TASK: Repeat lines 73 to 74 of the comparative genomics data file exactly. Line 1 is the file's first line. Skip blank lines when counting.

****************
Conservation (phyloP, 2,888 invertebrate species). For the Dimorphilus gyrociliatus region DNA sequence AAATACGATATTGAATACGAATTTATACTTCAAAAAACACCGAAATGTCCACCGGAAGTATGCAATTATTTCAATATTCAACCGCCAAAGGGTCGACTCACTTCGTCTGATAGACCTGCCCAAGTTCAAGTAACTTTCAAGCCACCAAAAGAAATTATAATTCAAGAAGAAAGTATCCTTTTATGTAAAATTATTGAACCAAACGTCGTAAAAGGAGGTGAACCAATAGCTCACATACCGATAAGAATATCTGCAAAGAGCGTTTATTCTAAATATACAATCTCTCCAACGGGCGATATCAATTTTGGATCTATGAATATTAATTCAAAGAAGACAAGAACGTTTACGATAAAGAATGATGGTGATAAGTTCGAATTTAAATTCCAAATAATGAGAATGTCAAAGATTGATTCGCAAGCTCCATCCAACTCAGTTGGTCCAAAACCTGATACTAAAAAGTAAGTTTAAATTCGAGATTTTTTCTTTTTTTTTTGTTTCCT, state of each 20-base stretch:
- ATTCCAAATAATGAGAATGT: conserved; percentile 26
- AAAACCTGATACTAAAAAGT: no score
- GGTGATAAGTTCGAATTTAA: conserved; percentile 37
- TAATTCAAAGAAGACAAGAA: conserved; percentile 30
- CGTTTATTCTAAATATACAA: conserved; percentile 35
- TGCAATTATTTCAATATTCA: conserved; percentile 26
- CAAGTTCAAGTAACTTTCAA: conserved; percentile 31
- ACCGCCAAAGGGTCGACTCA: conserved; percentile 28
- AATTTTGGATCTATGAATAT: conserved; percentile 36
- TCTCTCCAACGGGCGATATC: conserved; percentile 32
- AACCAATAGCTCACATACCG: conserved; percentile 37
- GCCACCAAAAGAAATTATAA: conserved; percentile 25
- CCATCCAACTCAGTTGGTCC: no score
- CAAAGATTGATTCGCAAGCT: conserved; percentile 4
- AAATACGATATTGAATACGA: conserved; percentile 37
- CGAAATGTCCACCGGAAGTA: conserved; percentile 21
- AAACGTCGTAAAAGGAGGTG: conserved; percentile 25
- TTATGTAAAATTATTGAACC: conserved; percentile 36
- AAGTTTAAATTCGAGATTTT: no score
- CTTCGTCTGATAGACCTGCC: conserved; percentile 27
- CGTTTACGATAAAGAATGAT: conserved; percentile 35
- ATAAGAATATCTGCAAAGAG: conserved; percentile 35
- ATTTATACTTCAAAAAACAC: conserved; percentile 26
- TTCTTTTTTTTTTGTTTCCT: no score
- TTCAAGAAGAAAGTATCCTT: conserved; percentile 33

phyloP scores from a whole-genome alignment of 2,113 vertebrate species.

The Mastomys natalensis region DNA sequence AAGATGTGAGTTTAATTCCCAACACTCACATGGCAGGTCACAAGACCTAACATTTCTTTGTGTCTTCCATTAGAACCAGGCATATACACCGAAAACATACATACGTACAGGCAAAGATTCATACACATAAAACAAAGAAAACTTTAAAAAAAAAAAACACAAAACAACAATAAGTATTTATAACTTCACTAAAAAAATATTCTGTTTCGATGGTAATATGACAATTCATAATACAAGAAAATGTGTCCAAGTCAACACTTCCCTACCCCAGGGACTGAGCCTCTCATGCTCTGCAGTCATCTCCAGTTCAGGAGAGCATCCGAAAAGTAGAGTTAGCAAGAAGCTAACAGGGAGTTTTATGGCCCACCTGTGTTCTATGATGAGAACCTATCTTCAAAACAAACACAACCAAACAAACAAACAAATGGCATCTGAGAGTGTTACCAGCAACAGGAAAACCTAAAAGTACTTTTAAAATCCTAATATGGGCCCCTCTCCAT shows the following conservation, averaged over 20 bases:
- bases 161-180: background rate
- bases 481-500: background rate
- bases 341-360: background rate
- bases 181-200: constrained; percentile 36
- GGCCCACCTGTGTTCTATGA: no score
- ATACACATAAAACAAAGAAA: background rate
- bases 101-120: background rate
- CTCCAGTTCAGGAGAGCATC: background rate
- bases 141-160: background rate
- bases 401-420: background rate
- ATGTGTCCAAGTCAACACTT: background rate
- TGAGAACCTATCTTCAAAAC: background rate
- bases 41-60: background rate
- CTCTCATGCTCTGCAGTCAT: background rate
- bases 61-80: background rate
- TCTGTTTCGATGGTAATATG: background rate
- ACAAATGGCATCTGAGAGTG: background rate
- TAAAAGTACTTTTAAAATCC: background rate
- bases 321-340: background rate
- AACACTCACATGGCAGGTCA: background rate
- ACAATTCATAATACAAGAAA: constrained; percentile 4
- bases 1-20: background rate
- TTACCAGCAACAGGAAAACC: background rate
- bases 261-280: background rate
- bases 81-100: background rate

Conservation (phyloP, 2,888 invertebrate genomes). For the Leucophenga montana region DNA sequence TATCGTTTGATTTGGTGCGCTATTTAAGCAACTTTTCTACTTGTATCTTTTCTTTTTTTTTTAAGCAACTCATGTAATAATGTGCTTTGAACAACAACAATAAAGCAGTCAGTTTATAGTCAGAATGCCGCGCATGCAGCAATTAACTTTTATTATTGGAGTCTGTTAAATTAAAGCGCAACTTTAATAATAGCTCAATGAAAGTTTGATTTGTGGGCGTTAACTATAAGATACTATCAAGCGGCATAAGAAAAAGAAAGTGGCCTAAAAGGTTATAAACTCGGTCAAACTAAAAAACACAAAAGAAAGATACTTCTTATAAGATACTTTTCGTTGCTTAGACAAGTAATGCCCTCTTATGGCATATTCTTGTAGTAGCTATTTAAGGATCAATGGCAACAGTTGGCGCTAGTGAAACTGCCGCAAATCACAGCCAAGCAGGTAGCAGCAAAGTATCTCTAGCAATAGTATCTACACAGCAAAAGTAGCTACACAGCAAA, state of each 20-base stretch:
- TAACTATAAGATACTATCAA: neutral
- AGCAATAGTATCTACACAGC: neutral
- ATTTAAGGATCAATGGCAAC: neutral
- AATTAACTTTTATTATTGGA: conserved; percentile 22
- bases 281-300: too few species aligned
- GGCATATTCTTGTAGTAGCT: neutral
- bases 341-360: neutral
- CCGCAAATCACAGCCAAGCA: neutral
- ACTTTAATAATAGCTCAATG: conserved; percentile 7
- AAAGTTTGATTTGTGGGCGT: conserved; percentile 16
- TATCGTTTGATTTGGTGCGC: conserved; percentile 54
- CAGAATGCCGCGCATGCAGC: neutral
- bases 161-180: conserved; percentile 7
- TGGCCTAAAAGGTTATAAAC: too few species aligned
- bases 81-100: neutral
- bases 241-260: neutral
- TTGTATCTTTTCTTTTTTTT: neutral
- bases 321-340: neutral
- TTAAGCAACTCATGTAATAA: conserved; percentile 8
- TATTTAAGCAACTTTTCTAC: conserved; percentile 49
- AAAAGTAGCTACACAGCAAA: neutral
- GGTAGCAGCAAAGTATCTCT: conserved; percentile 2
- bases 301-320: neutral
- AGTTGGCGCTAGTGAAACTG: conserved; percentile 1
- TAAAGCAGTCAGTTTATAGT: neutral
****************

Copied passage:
- TTAAGCAACTCATGTAATAA: conserved; percentile 8
- TATTTAAGCAACTTTTCTAC: conserved; percentile 49